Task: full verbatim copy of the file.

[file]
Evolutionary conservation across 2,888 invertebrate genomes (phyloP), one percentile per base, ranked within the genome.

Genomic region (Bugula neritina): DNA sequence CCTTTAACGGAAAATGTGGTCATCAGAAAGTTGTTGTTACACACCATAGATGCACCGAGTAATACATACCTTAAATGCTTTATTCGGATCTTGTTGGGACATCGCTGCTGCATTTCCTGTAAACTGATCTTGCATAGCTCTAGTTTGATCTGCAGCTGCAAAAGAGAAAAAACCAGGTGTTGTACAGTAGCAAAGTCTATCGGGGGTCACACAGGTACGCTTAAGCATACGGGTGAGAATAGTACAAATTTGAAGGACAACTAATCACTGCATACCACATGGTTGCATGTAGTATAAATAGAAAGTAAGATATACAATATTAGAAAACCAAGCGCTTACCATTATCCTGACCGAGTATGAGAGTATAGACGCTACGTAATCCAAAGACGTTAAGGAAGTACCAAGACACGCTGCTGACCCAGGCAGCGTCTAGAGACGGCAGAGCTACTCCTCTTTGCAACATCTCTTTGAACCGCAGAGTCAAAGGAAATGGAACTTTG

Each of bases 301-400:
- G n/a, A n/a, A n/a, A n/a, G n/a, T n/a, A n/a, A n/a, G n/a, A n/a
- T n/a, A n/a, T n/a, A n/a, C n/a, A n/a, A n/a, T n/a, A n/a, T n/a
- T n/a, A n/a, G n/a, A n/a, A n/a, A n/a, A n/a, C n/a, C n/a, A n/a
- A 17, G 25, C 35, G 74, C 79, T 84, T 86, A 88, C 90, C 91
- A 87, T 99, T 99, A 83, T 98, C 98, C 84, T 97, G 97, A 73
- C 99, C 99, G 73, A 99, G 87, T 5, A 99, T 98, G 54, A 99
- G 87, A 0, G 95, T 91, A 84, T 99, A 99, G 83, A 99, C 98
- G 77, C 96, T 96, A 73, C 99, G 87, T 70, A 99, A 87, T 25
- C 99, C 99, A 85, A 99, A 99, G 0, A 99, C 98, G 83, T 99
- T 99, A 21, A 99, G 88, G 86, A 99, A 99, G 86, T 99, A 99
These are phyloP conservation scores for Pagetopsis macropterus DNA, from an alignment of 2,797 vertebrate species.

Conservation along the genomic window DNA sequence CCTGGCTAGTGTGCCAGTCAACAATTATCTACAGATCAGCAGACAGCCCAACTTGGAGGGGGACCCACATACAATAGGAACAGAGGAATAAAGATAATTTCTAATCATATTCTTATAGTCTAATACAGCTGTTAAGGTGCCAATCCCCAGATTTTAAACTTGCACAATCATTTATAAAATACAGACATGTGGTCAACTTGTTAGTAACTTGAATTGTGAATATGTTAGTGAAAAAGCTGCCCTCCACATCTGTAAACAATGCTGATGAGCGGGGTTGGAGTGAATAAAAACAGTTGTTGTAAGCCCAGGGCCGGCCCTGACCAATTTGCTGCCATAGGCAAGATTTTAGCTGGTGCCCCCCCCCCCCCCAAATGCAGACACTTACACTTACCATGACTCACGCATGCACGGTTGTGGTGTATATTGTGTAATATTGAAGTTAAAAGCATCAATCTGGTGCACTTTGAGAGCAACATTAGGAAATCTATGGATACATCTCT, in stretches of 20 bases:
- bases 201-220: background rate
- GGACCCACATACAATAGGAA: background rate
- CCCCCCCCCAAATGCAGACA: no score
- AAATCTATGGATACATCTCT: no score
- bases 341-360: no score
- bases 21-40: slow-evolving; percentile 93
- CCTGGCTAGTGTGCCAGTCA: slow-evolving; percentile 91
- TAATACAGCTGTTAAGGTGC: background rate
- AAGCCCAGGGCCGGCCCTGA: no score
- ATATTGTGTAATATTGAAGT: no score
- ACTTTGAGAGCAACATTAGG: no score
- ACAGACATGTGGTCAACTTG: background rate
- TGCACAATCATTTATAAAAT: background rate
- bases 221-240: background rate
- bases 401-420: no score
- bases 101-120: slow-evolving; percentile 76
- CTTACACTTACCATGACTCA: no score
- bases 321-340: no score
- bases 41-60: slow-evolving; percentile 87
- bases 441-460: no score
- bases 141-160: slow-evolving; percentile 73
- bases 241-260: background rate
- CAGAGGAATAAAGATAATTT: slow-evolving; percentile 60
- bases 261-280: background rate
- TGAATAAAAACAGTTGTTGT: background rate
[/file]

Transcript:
Evolutionary conservation across 2,888 invertebrate genomes (phyloP), one percentile per base, ranked within the genome.

Genomic region (Bugula neritina): DNA sequence CCTTTAACGGAAAATGTGGTCATCAGAAAGTTGTTGTTACACACCATAGATGCACCGAGTAATACATACCTTAAATGCTTTATTCGGATCTTGTTGGGACATCGCTGCTGCATTTCCTGTAAACTGATCTTGCATAGCTCTAGTTTGATCTGCAGCTGCAAAAGAGAAAAAACCAGGTGTTGTACAGTAGCAAAGTCTATCGGGGGTCACACAGGTACGCTTAAGCATACGGGTGAGAATAGTACAAATTTGAAGGACAACTAATCACTGCATACCACATGGTTGCATGTAGTATAAATAGAAAGTAAGATATACAATATTAGAAAACCAAGCGCTTACCATTATCCTGACCGAGTATGAGAGTATAGACGCTACGTAATCCAAAGACGTTAAGGAAGTACCAAGACACGCTGCTGACCCAGGCAGCGTCTAGAGACGGCAGAGCTACTCCTCTTTGCAACATCTCTTTGAACCGCAGAGTCAAAGGAAATGGAACTTTG

Each of bases 301-400:
- G n/a, A n/a, A n/a, A n/a, G n/a, T n/a, A n/a, A n/a, G n/a, A n/a
- T n/a, A n/a, T n/a, A n/a, C n/a, A n/a, A n/a, T n/a, A n/a, T n/a
- T n/a, A n/a, G n/a, A n/a, A n/a, A n/a, A n/a, C n/a, C n/a, A n/a
- A 17, G 25, C 35, G 74, C 79, T 84, T 86, A 88, C 90, C 91
- A 87, T 99, T 99, A 83, T 98, C 98, C 84, T 97, G 97, A 73
- C 99, C 99, G 73, A 99, G 87, T 5, A 99, T 98, G 54, A 99
- G 87, A 0, G 95, T 91, A 84, T 99, A 99, G 83, A 99, C 98
- G 77, C 96, T 96, A 73, C 99, G 87, T 70, A 99, A 87, T 25
- C 99, C 99, A 85, A 99, A 99, G 0, A 99, C 98, G 83, T 99
- T 99, A 21, A 99, G 88, G 86, A 99, A 99, G 86, T 99, A 99
These are phyloP conservation scores for Pagetopsis macropterus DNA, from an alignment of 2,797 vertebrate species.

Conservation along the genomic window DNA sequence CCTGGCTAGTGTGCCAGTCAACAATTATCTACAGATCAGCAGACAGCCCAACTTGGAGGGGGACCCACATACAATAGGAACAGAGGAATAAAGATAATTTCTAATCATATTCTTATAGTCTAATACAGCTGTTAAGGTGCCAATCCCCAGATTTTAAACTTGCACAATCATTTATAAAATACAGACATGTGGTCAACTTGTTAGTAACTTGAATTGTGAATATGTTAGTGAAAAAGCTGCCCTCCACATCTGTAAACAATGCTGATGAGCGGGGTTGGAGTGAATAAAAACAGTTGTTGTAAGCCCAGGGCCGGCCCTGACCAATTTGCTGCCATAGGCAAGATTTTAGCTGGTGCCCCCCCCCCCCCCAAATGCAGACACTTACACTTACCATGACTCACGCATGCACGGTTGTGGTGTATATTGTGTAATATTGAAGTTAAAAGCATCAATCTGGTGCACTTTGAGAGCAACATTAGGAAATCTATGGATACATCTCT, in stretches of 20 bases:
- bases 201-220: background rate
- GGACCCACATACAATAGGAA: background rate
- CCCCCCCCCAAATGCAGACA: no score
- AAATCTATGGATACATCTCT: no score
- bases 341-360: no score
- bases 21-40: slow-evolving; percentile 93
- CCTGGCTAGTGTGCCAGTCA: slow-evolving; percentile 91
- TAATACAGCTGTTAAGGTGC: background rate
- AAGCCCAGGGCCGGCCCTGA: no score
- ATATTGTGTAATATTGAAGT: no score
- ACTTTGAGAGCAACATTAGG: no score
- ACAGACATGTGGTCAACTTG: background rate
- TGCACAATCATTTATAAAAT: background rate
- bases 221-240: background rate
- bases 401-420: no score
- bases 101-120: slow-evolving; percentile 76
- CTTACACTTACCATGACTCA: no score
- bases 321-340: no score
- bases 41-60: slow-evolving; percentile 87
- bases 441-460: no score
- bases 141-160: slow-evolving; percentile 73
- bases 241-260: background rate
- CAGAGGAATAAAGATAATTT: slow-evolving; percentile 60
- bases 261-280: background rate
- TGAATAAAAACAGTTGTTGT: background rate